Diabetes is on the rise in all regions, with younger and poorer people suffering in increasing numbers. Approximately 350 million people worldwide live with diabetes. This is a serious problem – but individually and collectively we can take actions to prevent and control diabetes.
Earlier this year, countries meeting at the World Health Assembly adopted a Global Action Plan for the Prevention and Control of Noncommunicable Diseases calling on countries to stop the rise in obesity and the associated rise in diabetes.
While many people are genetically at greater risk of diabetes, the condition is largely driven by unhealthy lifestyles which are due to the globalization of marketing and trade of unhealthy food, rapid urbanization with reduced opportunity to be physically active, and population ageing. The resulting obesity, poor diet and lack of exercise are major contributors to the rising diabetes burden.
Reducing the number of overweight infants and children is critical. In today’s world of plenty, it is shameful that so many people lack access to healthy foods. Rather than relying on fast foods and quick solutions, countries and communities should support smallholder and family farmers, foster sustainable agriculture and encourage people to eat healthful produce and support physical activity.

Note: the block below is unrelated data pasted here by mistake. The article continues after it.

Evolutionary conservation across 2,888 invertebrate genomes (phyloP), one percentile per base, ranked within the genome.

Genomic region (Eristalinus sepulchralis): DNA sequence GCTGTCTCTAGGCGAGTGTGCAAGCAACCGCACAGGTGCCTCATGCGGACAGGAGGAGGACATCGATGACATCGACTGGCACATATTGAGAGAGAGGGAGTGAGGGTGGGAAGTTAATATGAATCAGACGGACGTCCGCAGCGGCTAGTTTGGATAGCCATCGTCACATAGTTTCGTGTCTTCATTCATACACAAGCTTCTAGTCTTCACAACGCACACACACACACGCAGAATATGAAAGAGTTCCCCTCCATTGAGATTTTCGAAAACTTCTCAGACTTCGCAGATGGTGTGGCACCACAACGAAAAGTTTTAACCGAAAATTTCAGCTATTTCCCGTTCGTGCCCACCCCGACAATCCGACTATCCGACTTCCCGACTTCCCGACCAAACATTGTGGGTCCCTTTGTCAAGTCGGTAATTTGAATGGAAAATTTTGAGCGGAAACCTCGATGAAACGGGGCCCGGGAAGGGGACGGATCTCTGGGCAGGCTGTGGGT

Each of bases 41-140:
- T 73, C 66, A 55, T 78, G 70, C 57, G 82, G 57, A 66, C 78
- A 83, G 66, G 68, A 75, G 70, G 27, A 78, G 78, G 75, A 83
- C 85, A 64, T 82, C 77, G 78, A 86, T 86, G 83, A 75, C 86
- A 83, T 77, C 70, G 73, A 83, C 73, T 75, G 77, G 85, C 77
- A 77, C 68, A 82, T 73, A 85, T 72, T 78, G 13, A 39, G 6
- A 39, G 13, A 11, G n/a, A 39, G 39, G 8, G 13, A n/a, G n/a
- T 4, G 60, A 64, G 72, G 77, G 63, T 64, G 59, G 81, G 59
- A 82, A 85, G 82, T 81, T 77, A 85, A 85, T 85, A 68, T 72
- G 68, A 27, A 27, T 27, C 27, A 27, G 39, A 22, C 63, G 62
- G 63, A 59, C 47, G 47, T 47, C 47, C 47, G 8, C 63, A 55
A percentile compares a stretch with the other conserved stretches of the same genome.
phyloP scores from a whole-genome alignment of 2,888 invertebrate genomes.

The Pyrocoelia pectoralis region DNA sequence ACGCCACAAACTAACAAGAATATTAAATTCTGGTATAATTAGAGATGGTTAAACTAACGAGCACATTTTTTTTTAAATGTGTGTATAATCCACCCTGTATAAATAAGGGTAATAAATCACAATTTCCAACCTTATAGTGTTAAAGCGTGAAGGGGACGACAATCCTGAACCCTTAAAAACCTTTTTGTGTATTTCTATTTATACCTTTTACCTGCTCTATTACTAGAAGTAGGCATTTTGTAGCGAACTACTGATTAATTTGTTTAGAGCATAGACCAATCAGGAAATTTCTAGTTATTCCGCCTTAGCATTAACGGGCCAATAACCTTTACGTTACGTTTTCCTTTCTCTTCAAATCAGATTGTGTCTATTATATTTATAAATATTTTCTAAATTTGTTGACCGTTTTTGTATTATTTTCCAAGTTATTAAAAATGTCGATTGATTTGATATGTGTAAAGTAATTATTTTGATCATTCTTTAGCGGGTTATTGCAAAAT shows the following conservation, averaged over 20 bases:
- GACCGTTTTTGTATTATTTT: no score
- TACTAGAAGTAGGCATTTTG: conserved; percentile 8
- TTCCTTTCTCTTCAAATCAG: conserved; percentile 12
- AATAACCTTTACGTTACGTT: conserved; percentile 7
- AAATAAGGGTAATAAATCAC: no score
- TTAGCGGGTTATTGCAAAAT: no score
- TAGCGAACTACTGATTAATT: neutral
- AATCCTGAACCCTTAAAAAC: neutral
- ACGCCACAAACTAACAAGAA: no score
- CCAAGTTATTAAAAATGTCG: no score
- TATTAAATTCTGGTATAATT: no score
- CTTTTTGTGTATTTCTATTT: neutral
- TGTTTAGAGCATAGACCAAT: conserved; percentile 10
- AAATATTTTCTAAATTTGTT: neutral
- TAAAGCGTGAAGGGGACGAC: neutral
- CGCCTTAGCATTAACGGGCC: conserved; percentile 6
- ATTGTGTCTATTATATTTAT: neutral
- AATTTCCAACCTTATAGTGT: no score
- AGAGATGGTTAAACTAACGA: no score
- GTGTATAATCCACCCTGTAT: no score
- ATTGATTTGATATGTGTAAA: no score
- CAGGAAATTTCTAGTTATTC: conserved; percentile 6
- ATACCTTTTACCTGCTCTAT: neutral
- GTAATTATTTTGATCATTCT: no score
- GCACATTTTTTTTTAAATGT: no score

As we work for prevention, we must also provide treatment to all those who need it. Nearly one hundred years after insulin was first used to save the life of a diabetic patient, people around the world still die because they cannot access this hormone.
Many people do not even know they have diabetes. Late diagnosis results in serious complications. Without treatment, people with diabetes often die prematurely of heart attack, stroke or kidney failure. Many others are disabled by blindness or limb amputation. Improving access to essential medication for people with diabetes is another target that countries have committed to achieve in the next decade.
On World Diabetes Day, I call on governments to make good on their commitments to address non-communicable diseases, including by fostering sustainable food production and consumption, and I encourage all people to minimize their personal risk. This can contribute to better living for individuals and a more sustainable future for our planet.